The Temporomandibular joint (TMJ) is a joint in the lateral aspect of the head, just in front of your ear and is a common cause of ‘Jaw pain’. A variety of movements occur at the TMJ and are determined by which way the mandible (jaw bone) is moving. These movements are depression (mouth opening), elevation (mouth closing), lateral deviation, retrusion and protrusion.
Temporomandibular Joint Dysfunction
Temporomandibular Joint Dysfunction (TMJD) is an umbrella term that describes any condition or dysfunction in or around the TMJ. Affecting approximately 40% of the population and mostly seen in ages between 20-40 years old. Neck and headache symptoms are also commonly seen in individuals suffering from TMJD.
The TMJ is made up of the temporal and mandibular bones (giving the joint its name), joint capsule and the structures involved, articular disc and surrounding ligaments and muscles.
Signs and symptoms
Sharp pain when biting along with aching are commonly associated with TMJD. Pain is usually located in the joint itself. Pain can also be felt near the joint and even refer to nearby structures (face, teeth, neck or shoulders). Other symptoms include:
- Pain and/or difficulty with chewing
- Clicking of the jaw
- Locking of the jaw
- Jaw deviation when opening/closing
- Inability to full open or close the mouth
- Referred pain
- and more
The TMJ is just like a lot of joints in the body, hence the risk factors are similar. These are based around overusing or deconditioning of the joint. Risk factors include:
- Excessive clenching and unclenching the jaw
- Biting too hard
- Grinding your teeth
- Excessive chewing
- Stress + stress related habits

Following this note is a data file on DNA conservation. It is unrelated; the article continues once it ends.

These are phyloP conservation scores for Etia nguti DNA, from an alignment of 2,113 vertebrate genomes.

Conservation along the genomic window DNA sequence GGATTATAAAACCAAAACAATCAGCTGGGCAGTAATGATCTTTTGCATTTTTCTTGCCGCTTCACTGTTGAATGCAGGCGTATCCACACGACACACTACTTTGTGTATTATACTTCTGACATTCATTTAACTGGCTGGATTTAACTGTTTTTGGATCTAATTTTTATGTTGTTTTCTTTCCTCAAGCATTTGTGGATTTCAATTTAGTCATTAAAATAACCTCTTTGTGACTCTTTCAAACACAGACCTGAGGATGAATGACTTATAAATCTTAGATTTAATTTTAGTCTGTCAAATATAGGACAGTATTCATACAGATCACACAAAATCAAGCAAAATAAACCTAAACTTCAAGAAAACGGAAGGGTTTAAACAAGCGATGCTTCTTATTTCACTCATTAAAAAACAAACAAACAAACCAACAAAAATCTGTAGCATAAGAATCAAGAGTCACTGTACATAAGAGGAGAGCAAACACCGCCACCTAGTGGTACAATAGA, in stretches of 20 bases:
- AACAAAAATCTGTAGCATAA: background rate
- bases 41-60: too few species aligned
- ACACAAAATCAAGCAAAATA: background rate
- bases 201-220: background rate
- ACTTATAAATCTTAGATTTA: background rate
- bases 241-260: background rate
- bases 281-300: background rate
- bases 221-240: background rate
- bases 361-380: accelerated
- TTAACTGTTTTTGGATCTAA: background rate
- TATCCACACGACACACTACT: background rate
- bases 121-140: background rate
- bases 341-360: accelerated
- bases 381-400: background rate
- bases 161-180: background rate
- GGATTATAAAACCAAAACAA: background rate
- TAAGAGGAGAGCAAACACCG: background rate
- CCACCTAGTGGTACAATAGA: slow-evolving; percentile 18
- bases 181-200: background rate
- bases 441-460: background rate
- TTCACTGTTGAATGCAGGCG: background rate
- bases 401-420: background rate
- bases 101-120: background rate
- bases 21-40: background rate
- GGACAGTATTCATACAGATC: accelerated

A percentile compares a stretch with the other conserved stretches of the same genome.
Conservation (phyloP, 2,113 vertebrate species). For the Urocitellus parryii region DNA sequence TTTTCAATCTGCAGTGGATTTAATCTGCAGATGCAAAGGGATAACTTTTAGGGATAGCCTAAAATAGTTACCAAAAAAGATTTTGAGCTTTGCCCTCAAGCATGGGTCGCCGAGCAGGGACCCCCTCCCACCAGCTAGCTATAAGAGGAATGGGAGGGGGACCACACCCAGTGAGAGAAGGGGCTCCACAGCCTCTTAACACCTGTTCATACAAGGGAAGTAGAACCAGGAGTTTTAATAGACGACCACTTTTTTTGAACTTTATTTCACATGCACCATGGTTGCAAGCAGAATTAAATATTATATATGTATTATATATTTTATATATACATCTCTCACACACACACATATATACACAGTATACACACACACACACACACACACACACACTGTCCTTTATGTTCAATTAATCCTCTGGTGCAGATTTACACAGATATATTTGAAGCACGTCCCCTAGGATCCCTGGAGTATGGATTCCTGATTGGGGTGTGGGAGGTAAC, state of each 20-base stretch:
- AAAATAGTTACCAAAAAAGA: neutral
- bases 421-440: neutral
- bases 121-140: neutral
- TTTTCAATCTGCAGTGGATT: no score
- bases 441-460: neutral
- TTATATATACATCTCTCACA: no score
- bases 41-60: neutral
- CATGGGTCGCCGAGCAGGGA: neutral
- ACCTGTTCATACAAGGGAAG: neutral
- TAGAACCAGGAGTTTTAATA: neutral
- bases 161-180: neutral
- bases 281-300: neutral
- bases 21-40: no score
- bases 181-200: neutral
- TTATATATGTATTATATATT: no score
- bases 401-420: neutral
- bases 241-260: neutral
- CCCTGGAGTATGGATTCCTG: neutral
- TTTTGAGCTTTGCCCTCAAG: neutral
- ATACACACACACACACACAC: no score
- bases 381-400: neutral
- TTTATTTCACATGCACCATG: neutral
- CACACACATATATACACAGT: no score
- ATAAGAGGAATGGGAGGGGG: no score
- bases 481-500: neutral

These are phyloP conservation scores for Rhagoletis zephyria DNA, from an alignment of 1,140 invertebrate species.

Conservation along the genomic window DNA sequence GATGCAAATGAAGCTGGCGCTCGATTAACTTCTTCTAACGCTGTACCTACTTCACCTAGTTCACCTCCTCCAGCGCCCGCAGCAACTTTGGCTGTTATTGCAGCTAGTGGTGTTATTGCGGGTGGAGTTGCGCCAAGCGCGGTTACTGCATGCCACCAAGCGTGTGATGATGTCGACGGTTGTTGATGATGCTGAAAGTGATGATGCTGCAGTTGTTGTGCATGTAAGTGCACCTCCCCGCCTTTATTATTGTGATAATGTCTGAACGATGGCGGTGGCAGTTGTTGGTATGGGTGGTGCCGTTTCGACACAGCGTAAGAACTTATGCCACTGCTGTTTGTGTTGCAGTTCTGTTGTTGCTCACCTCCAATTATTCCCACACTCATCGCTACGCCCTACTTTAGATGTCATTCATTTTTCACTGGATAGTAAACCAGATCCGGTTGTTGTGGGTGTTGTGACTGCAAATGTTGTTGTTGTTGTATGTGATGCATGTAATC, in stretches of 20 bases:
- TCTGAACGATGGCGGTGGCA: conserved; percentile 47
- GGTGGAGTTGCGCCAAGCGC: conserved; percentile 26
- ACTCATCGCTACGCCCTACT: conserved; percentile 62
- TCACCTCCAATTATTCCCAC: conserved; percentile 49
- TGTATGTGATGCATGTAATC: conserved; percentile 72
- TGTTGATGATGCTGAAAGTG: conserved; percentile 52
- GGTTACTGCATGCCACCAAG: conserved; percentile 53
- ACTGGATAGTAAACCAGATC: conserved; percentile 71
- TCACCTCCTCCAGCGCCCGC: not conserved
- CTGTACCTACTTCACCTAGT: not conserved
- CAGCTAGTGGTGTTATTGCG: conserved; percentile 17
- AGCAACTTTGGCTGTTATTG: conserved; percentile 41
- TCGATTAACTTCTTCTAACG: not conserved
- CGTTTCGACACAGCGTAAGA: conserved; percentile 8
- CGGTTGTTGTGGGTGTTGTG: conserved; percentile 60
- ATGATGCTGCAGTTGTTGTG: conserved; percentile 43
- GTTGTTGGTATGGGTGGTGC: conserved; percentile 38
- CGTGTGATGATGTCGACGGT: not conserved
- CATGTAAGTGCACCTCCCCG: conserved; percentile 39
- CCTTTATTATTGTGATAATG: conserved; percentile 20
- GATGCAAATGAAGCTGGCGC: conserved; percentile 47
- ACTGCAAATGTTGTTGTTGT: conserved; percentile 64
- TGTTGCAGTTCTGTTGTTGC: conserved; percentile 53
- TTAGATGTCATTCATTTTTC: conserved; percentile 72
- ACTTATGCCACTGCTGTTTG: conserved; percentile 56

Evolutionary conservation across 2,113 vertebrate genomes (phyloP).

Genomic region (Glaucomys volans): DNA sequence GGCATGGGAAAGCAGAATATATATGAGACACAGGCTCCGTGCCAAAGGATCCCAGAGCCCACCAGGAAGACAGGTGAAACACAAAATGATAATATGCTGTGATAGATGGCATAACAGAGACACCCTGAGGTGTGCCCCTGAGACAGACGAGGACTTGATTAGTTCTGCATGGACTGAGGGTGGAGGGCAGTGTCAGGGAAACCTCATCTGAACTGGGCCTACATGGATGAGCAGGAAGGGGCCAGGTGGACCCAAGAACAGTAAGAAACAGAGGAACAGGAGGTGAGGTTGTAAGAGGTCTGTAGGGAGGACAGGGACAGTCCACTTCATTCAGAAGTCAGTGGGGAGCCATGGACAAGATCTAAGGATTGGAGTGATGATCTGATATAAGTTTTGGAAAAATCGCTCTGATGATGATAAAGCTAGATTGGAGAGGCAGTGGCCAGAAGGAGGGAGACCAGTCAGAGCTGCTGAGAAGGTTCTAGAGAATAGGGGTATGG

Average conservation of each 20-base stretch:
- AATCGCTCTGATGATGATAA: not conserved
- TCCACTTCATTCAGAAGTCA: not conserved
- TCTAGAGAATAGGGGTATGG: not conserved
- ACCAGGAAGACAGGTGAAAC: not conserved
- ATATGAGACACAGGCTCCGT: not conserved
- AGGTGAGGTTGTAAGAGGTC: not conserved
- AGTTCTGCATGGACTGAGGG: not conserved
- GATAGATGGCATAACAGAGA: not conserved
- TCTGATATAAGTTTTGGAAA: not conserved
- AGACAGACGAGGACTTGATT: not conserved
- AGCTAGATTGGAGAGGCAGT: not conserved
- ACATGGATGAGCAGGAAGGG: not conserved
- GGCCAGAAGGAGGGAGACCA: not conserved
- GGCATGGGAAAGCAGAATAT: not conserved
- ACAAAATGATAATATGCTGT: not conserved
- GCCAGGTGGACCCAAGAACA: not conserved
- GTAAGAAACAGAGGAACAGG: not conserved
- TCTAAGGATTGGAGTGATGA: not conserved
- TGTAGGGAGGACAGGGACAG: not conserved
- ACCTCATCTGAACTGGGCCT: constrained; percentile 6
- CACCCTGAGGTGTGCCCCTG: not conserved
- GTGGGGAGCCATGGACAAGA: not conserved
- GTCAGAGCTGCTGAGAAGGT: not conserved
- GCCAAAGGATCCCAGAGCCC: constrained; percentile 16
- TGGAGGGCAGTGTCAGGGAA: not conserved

- Neck stiffness
- and more
Causes / types of pain
Causes of TMJ pain can be contributed by number of structures. An article by Shaffer et. al. simplifies TMJ pain into the following categories.
- Myogenic pain (muscles)
- Arthogenic pain (arthritis, internal derangement, hyper/hypo mobility all in the Joint)
- Pain due to disk displacement
- Cervical spine involvement
Other causes can include:
- Referred pain from other structures
- Serious pathology
- Hypersensitive nervous system
As you can see, the cause of TMJ pain can come from several sources. Physiotherapists have had great success in treating TMJ pain. Physiotherapy treatment involves:
- A Thorough and detailed history taking of individual in pain
- Determining which structures may be contributing to the symptoms
- Determining which risk factors may be having the biggest influence on the individuals symptoms
- Ruling out any serious pathology that may require urgent care
- Manual therapy to assist in healing, mobility and decreasing the symptoms. Including but not limited to: Massage, joint mobilisation, acupuncture and heat/ice.
- Working collaboratively with the individual to ensure the best treatment plan is in place to decrease symptoms and increase functional capacity
- Optimising recovery and ensuring measures are at place to decrease future recurrence
Dysfunction of the Temporomandibular joint is troublesome and can lead to ongoing stresses in life. Fortunately, Physiotherapists are well trained in identifying the cause and treating TMJD appropriately. If you or someone you know is suffering from TMJD come and see your friendly Physiotherapists at Back in Motion to get on top of your pain.